COOTIE CONCERNS; CASHING IN ON NATION'S PHOBIA, TODAY'S ANTIBACTERIAL ARSENAL NO BETTER THAN BASIC SOAP, WATER.Byline: Phil Davis Daily News Staff Writer
Mom was right to insist on all that hand washing, but a parental obsession with eradicating germs may be giving bacteria the upper hand.
According to the national Centers for Disease Control and Prevention Centers for Disease Control and Prevention (CDC), agency of the U.S. Public Health Service since 1973, with headquarters in Atlanta; it was established in 1946 as the Communicable Disease Center. , middle class mommies' and daddies' insistence on unnecessary drugs to treat junior's sore throat Sore Throat Definition
Sore throat, also called pharyngitis, is a painful inflammation of the mucous membranes lining the pharynx. It is a symptom of many conditions, but most often is associated with colds or influenza. played a significant role in the emergence of antibiotic-resistant strains of bacteria, ``superbugs'' that shrug off drugs that used to be hailed as a medical miracle.
The next bacterial battleground: America's kitchens and bathrooms.
A plethora of new antibacterial cleaning products, soaps and hand lotions that hit grocery-store shelves in recent years are cashing in on America's germ worries.
But scientists say the new products are, at best, as effective and brutal as pruning a rose bush with a chainsaw.
At worst, they could lead to the evolution of new superbugs superbugs,
n.pl infectious diseases that are unresponsive to known antibiotic treatments. .
``It's overkill,'' said Patricia Lieberman, a staff scientist with the public health watchdog group Center for Science in the Public Interest (CSPI CSPI Center for Science in the Public Interest
CSPI Corporate Service Price Index
CSPI Cumulative Schedule Performance Index ). ``For most healthy individuals, killing all the bacteria shouldn't be the goal.''
Dr. David Pegues, an infectious-disease expert and professor at UCLA Medical Center UCLA Medical Center is a hospital located on the campus of the University of California, Los Angeles in Los Angeles, California. It is rated as one of the top three hospitals in the United States and is the top hospital on the West Coast according to US News & World Report. in Los Angeles, agreed.
``There is no clear benefit for using (antibacterial products) over plain old soap and water,'' he said. ``It's not quite as serious a transgression as misusing antibiotics, but it does remain a theoretical concern.''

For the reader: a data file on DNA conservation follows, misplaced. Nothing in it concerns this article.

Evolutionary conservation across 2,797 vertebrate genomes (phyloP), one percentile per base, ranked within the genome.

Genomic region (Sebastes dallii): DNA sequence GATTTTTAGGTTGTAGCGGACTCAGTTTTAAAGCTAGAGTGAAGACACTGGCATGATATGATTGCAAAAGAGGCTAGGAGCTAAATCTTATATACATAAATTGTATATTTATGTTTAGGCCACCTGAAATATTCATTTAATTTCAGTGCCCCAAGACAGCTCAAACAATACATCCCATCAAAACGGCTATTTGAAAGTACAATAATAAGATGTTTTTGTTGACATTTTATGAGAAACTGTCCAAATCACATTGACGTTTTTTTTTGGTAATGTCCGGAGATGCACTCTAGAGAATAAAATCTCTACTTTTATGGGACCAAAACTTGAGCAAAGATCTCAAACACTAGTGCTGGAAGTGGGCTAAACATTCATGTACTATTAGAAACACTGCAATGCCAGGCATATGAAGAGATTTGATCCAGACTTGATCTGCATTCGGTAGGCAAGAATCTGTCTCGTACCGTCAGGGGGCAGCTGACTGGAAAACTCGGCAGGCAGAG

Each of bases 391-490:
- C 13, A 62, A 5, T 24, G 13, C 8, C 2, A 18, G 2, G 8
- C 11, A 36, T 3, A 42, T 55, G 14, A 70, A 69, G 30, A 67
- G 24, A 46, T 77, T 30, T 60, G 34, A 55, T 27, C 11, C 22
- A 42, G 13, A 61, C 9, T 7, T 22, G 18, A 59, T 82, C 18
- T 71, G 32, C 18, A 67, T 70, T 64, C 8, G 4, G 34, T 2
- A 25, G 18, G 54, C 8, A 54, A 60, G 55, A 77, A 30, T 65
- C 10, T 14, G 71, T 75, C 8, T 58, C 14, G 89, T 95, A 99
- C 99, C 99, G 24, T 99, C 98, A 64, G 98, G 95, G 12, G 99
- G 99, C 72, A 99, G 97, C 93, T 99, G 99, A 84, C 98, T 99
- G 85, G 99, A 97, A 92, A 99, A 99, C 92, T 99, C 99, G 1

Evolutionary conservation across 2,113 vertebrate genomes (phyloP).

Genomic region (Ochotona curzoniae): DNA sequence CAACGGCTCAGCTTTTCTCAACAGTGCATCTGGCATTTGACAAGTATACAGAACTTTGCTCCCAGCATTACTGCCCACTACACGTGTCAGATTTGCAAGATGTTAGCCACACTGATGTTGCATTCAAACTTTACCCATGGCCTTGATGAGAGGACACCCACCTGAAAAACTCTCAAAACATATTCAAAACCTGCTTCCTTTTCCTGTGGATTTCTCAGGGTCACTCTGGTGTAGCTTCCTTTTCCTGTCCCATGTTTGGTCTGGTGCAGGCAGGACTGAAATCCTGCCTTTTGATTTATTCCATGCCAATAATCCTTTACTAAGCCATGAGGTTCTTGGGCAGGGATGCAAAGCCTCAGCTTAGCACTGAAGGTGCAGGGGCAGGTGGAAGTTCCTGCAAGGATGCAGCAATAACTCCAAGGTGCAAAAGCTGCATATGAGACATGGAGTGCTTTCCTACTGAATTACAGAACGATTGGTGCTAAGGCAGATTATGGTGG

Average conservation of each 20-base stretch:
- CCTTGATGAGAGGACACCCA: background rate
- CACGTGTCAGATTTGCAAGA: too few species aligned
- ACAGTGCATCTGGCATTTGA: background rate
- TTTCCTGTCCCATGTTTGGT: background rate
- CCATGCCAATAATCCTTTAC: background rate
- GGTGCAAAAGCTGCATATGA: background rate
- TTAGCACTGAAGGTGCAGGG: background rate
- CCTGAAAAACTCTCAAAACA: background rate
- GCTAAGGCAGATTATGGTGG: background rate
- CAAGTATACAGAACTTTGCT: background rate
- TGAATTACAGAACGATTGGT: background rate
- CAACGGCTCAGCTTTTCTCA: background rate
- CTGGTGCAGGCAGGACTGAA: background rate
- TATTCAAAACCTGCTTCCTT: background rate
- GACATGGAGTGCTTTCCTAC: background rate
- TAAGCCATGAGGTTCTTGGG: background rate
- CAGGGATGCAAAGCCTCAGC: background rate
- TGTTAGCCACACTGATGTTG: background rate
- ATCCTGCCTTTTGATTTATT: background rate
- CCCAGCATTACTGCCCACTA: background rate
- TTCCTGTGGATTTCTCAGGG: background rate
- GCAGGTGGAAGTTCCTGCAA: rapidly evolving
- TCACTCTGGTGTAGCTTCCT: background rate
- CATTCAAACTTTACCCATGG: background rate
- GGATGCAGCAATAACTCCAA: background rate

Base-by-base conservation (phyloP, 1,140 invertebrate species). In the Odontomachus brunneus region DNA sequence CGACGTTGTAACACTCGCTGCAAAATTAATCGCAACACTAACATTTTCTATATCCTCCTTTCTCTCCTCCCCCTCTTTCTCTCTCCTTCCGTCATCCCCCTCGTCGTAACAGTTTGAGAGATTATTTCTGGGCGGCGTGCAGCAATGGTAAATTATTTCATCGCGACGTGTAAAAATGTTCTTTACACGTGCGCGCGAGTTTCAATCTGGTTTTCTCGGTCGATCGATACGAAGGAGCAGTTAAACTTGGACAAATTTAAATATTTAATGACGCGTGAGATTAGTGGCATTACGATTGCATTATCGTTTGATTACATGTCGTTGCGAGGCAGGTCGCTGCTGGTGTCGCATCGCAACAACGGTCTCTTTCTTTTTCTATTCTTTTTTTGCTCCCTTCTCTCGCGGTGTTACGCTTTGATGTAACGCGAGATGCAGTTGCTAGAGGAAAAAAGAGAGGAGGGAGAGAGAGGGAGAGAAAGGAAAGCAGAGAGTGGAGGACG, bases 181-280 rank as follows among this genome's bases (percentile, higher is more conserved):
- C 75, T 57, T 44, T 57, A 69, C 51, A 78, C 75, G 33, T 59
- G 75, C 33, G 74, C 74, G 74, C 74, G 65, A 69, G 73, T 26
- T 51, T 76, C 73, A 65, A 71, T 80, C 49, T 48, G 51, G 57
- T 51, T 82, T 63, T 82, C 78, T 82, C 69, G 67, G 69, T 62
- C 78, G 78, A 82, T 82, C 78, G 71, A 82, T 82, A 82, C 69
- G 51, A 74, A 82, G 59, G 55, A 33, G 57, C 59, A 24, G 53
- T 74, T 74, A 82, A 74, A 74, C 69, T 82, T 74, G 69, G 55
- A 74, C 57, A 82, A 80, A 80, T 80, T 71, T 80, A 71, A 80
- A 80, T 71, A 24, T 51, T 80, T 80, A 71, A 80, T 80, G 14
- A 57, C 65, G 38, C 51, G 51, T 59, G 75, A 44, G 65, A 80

For a decade, scientists and physicians have watched bacteria grow stronger as their once mighty antibiotics arsenal became increasingly less effective.
Most strains of bacteria that cause ear infections and meningitis in children had developed almost a complete resistance to penicillin by the 1970s - only 40 years since the discovery of the so-called ``miracle drug mir·a·cle drug
A usually new drug that proves extraordinarily effective. .''
Last year, three Americans in different locations were infected with a staph infection Staph infection
Infection with Staphylococcus bacteria. These bacteria can infect any part of the body.
Mentioned in: Cephalosporins that was immune to vancomycin, medicine's last line of antibiotic defense against the potentially deadly bacteria. The patients survived, but the close call gave doctors a genuine scare.
``We've had antibiotics for less than 60 years,'' Pegues said. ``Bacteria have been evolving for a millenia. So, the reality is we were unduly optimistic we could win the war against drug-resistant bacteria simply by synthesizing and developing new antibacterial compounds. We will never win that battle.''
The blame for this crisis falls to doctors for overprescribing the drugs; consumers for overuse overuse Health care The common use of a particular intervention even when the benefits of the intervention don't justify the potential harm or cost–eg, prescribing antibiotics for a probable viral URI. Cf Misuse, Underuse. and misuse; and to beef, poultry and pork manufacturers for using antibiotics to accelerate the growth of livestock.
Last week, CSPI called on the FDA FDA
Food and Drug Administration
n.pr See Food and Drug Administration.
n.pr the abbreviation for the Food and Drug Administration. to ban the use of antibiotics to fatten fat·ten
v. fat·tened, fat·ten·ing, fat·tens
1. To make plump or fat.
2. To fertilize (land).
3. livestock because several studies show that people who eat the meat also are ingesting antibiotic-resistant bacteria.
The industries use more than a third of all antibiotics sold in the United States.
``There is reason to be alarmed,'' said CSPI's Lieberman. ``Does it make sense to use these precious drugs to make animals grow faster? No. And you may be sicker because of it. Some pathogens - like E. coli E. coli: see Escherichia coli.
in full Escherichia coli
Species of bacterium that inhabits the stomach and intestines. E. coli can be transmitted by water, milk, food, or flies and other insects. and salmonella - have gotten stronger and sometimes more deadly. Consumers should get safe, clean, wholesome food. They shouldn't have to worry.''
The CDC See Control Data, century date change and Back Orifice.
CDC - Control Data Corporation and the World Health Organization have echoed the center's concerns.
One study found the prevalence of salmonella typhimurium Salmonella ty·phi·mu·ri·um
A bacterium that causes food poisoning. food poisioning infections resistant to antibiotics soared from 1 percent in 1979 to 34 percent in 1996. And, in Denmark, a 1995 ban on the use of an antibiotic to promote growth in chickens resulted in a 70 percent decline in antibiotic-resistant enterococci enterococci
bacteria in the genus Enterococcus. in only a few years, the CSPI reported.
Ironically, these superbugs and highly publicized maladies such as flesh-eating bacteria or mad cow disease mad cow disease: see prion.
mad cow disease
or bovine spongiform encephalopathy (BSE)